Friday, January 19, 2018

Which Characters Matter?

When talking about inclusion and diversity and media, we have repeatedly discussed erasure, tokenism and which characters get to be protagonists or major characters. Ultimately these discussions all rest on a simple question: Which characters matter? And from what it follows, since media shapes culture: which people matter?

“Which Characters Matter?” Cuts very much to the core of a lot of representation of minority characters. When we see briefly appearing tokens who show up to tick some inclusion box so the writers/etc can meet their diversity quota, we know these characters don’t matter. A character who appears once every few episodes or for a few brief passages in the book clearly doesn’t matter: maybe they’ll get a Very Special Episode but never really exist outside of that. The T-Dogs from Walking Dead, a good handful of pathologists or similar CSI experts on many shows, Dr Deaton on Teen Wolf, any POC in the Anita Blake Series. We’ve seen a lot of these characters who regularly disappear into plot boxes, hang around in the backs of crowds and generally exist because the writers don’t want to be seen as prejudiced but don’t actually want to put in even a modicum of real effort not to be. We know they don’t matter.

But just because a character appears more regularly hardly means they matter - and just because a character is commonly on screen or even is otherwise very prominent doesn’t mean that they’re not a token - or tokenised. A character can appear regularly in a story yet still be utterly meaningless to it or basically exist as a placeholder with no real storyline, development or presence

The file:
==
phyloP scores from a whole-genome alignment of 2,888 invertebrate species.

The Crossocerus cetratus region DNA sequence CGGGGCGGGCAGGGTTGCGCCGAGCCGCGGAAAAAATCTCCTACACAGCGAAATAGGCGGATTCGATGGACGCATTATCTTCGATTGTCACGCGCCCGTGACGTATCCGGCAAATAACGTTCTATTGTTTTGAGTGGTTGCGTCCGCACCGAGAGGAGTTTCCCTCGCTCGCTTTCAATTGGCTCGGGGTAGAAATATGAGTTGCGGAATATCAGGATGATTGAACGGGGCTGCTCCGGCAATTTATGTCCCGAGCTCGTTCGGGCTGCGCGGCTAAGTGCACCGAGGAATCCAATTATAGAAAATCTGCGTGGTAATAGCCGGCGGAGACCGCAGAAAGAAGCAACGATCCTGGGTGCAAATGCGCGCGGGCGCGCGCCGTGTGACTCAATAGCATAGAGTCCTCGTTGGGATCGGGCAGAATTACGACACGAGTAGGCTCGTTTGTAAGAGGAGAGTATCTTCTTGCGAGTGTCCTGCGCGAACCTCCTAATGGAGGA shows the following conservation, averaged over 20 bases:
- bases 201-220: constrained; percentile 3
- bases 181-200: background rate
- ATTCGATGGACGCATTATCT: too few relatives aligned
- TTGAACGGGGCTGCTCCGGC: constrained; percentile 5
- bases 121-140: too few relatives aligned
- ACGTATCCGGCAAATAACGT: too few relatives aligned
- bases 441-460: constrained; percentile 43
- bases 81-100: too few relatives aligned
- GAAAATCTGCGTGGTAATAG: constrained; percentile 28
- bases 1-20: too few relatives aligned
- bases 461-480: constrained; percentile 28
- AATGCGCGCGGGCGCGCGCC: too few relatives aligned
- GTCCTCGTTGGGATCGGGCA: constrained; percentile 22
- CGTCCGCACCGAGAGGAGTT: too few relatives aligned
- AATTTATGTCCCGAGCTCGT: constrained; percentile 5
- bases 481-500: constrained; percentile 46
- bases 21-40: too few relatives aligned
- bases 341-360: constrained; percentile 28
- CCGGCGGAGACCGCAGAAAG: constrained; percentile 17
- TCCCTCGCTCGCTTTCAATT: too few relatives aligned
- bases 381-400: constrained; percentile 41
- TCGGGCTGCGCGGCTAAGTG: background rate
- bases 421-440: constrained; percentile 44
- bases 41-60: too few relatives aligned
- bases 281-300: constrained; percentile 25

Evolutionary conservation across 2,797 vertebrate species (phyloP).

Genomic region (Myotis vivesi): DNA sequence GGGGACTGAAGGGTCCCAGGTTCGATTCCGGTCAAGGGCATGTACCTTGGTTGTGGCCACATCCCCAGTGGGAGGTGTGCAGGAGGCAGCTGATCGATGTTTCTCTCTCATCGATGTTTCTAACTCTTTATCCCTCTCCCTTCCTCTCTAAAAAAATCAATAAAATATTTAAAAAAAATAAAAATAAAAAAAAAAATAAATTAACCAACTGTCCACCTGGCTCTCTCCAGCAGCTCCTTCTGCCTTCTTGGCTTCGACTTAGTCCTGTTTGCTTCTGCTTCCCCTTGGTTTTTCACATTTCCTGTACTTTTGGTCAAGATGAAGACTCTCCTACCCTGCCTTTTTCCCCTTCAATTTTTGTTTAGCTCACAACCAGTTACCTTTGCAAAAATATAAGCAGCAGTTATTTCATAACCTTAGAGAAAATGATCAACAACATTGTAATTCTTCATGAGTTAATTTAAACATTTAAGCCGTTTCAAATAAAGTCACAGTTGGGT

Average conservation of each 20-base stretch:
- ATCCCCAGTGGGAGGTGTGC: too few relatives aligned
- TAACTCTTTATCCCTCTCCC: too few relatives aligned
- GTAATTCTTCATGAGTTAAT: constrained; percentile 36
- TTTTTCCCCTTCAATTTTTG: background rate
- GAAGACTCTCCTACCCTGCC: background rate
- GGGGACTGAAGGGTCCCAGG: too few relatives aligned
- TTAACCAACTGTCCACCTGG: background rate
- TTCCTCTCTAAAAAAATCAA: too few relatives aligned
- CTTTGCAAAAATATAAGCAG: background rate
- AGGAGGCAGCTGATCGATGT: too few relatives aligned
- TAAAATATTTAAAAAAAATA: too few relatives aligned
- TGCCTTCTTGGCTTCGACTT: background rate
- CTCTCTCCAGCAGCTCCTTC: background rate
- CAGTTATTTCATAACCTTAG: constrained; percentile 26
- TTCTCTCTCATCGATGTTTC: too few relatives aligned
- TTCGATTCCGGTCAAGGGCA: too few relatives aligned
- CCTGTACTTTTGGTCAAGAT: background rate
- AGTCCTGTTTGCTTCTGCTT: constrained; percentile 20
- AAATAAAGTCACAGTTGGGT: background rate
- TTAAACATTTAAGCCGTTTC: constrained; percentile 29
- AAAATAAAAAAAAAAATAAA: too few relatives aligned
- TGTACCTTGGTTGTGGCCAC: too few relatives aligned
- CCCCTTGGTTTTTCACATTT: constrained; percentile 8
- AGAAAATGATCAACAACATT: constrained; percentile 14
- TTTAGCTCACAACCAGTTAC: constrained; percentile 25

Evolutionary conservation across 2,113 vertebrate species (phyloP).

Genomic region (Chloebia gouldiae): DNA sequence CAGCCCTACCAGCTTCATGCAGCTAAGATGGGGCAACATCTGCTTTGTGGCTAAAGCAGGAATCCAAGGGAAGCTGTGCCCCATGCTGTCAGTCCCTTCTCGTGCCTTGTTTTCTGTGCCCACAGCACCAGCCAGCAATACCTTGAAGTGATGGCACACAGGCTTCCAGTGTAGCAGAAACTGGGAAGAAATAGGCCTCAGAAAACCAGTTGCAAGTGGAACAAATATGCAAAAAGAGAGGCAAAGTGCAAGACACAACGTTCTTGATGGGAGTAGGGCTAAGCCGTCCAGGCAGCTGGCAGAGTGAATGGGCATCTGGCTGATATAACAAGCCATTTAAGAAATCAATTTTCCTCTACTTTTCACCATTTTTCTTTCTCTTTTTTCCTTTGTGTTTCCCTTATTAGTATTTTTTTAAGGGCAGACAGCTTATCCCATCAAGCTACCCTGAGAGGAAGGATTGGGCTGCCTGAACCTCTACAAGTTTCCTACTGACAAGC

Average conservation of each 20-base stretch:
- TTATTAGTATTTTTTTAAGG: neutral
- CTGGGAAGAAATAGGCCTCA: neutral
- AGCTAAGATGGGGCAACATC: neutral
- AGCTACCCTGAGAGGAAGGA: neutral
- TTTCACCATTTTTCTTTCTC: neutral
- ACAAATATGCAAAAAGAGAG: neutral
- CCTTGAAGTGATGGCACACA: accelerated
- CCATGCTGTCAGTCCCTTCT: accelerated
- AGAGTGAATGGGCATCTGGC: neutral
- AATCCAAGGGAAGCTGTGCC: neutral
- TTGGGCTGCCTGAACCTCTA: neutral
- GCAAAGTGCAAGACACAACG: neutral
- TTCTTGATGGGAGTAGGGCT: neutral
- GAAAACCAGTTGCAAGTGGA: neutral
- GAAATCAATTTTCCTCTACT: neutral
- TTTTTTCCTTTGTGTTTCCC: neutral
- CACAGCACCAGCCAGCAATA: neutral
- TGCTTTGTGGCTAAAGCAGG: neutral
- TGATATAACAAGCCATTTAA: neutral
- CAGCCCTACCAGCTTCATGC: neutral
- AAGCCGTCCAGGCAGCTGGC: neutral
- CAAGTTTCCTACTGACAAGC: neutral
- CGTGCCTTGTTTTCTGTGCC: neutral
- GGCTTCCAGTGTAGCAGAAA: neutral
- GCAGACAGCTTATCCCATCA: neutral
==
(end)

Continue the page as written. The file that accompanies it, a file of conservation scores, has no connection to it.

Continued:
Jeremy on Wynonna Earp regularly appears in the show, has almost become part of the core crew since his addition: but can we say he is more than a token just because he is in more episodes than not? He’s there, but does he matter? Do we know anything about him and, tellingly, can we replace him with basically ANYONE? Can we completely rebuild his character from the ground up and not really change the story? Can we even remove his character and not really change the story? We can, ultimately, Jeremy doesn’t happen and if he is removed there will be no Jeremy shaped hole in Wynonna Earp

Or we can look at Luke on The Vampire Diaries: he was necessary to the plot in that his magic was useful and he needed to die. But any sacrificial lamb could have sufficed, it didn’t need to be Luke with his personality or characterisation. All that was needed was for Liv, the character who actually did matter, to have a twin. For live to have a twin to die for her. Luke didn’t matter - his corpse did.